Dynamic Request Throttling

 

To help maximize uptime and request handling speed, PubChem web servers employ a dynamic, web-request throttling approach that enforces usage policies.  Importantly, during periods of excessive demand, these policies may be dynamically changed to maintain accessibility to all users.  Requests exceeding limits are rejected (HTTP 503 error).  If the user continuously exceeds the limit, they will be blocked for a period of time.

 

Therefore, the user should moderate the speed at which requests are sent to PubChem, according to the traffic status of PubChem and the extent to which the user is approaching limits.  This information is provided in specialized HTTP response headers accompanying all PUG-REST web requests.  For example, the HTTP response header contains a line similar to the following:

 

X-Throttling-Control: Request Count status: Green (0%), Request Time status: Green (0%), Service status: Green (20%)

 

The first two status indicators (Request Count and Time statuses) give information on your usage of the service in one of four states:

  1. Green - less than 50% of the permitted request limit has been used
  2. Yellow - between 50% and 75% of the request limit has been used
  3. Red - more than 75% of the request limit has been reached
  4. Black - the limit has been exceeded and requests are being blocked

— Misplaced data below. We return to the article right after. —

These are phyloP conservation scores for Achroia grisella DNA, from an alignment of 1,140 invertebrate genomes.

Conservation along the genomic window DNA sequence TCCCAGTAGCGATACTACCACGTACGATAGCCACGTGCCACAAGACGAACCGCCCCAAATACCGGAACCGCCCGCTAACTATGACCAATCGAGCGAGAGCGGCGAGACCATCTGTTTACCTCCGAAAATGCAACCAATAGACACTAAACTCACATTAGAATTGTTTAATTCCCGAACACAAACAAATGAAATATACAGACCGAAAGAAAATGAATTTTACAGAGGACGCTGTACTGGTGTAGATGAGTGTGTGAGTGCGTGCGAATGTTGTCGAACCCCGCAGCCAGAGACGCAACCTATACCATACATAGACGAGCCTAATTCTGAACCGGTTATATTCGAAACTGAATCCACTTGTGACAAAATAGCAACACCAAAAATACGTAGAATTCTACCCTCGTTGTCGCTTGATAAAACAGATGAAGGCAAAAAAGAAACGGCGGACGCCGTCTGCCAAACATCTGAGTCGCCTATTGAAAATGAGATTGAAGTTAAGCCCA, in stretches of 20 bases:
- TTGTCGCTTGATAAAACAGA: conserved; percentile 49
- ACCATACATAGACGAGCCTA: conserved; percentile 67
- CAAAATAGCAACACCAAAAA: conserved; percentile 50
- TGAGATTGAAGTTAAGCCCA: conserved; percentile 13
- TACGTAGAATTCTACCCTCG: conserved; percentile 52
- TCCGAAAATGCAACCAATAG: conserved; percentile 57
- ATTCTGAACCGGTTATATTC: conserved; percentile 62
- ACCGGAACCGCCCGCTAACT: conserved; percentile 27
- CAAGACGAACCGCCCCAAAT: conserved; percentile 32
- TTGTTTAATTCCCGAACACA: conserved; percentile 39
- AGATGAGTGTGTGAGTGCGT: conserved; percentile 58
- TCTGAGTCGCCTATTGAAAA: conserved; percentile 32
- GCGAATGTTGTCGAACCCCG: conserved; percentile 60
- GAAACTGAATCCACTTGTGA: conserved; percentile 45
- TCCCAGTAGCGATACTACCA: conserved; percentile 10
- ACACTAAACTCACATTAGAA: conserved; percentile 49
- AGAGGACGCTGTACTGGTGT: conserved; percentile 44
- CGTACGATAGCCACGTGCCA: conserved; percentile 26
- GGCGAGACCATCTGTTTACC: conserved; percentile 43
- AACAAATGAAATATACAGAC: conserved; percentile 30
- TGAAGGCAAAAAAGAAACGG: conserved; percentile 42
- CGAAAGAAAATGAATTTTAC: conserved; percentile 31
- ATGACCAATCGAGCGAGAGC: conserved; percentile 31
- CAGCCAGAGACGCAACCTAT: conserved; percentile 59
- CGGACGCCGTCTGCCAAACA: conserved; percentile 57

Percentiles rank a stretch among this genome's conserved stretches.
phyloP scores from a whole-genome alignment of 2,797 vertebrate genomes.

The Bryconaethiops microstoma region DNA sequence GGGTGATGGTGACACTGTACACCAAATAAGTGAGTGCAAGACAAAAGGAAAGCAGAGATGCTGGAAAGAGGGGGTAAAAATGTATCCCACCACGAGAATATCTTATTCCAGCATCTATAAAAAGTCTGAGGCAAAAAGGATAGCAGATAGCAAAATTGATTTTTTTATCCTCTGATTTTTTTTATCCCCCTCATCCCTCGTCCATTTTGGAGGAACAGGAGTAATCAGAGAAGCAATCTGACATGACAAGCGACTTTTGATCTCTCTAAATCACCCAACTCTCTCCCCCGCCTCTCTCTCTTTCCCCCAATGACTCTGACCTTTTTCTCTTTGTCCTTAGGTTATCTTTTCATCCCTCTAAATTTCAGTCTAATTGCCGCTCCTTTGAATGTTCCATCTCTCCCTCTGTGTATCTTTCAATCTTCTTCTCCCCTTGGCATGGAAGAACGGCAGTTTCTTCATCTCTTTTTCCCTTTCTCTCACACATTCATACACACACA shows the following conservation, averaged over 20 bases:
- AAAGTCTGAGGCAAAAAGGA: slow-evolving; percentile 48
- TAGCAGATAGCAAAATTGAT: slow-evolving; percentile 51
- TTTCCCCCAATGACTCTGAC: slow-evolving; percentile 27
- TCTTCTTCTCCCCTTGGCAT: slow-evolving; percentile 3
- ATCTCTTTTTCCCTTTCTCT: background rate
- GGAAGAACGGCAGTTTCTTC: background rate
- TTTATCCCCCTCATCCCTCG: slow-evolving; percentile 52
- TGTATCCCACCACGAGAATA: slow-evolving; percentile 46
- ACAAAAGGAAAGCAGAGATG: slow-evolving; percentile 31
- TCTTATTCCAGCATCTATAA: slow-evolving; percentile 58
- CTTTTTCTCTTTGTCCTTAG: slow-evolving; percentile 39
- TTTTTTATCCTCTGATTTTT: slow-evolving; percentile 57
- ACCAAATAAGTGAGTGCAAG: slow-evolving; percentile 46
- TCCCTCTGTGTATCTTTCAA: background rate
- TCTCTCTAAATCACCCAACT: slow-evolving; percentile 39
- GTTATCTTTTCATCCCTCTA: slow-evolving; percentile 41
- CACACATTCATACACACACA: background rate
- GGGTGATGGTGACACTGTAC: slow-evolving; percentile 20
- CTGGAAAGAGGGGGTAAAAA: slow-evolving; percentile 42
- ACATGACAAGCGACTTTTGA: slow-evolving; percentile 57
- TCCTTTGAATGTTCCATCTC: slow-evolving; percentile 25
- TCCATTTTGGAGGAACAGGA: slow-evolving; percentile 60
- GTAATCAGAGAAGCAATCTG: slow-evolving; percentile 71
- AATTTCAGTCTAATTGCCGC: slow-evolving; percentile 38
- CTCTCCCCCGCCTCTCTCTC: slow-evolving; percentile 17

The third indicator (Service status) shows the concurrent usage of the service in one of four states:

  1. Idle (Green) - Low concurrent usage being applied to the service at present
  2. Moderate (Yellow) - a moderate number of concurrent requests are being handled
  3. Busy (Red) - a significant number of concurrent requests are being handled
  4. Overloaded (Black) - an excessively high number of concurrent requests are being handled

 

It is important to note that there are many instances of PubChem services running in parallel. Each instance receives traffic from a load balancer, which distributes the requests across the system. Thus, when a stream of requests is sent to PubChem, the responses will be relative to the PubChem server instance handling the request. One server instance can become overloaded while others may not, depending on the overall nature of requests sent to that server. When providing many requests, one should moderate the speed requests are sent to according to the worst-case usage feedback received.  This will prevent uneven rejection of requests by PubChem services.
 

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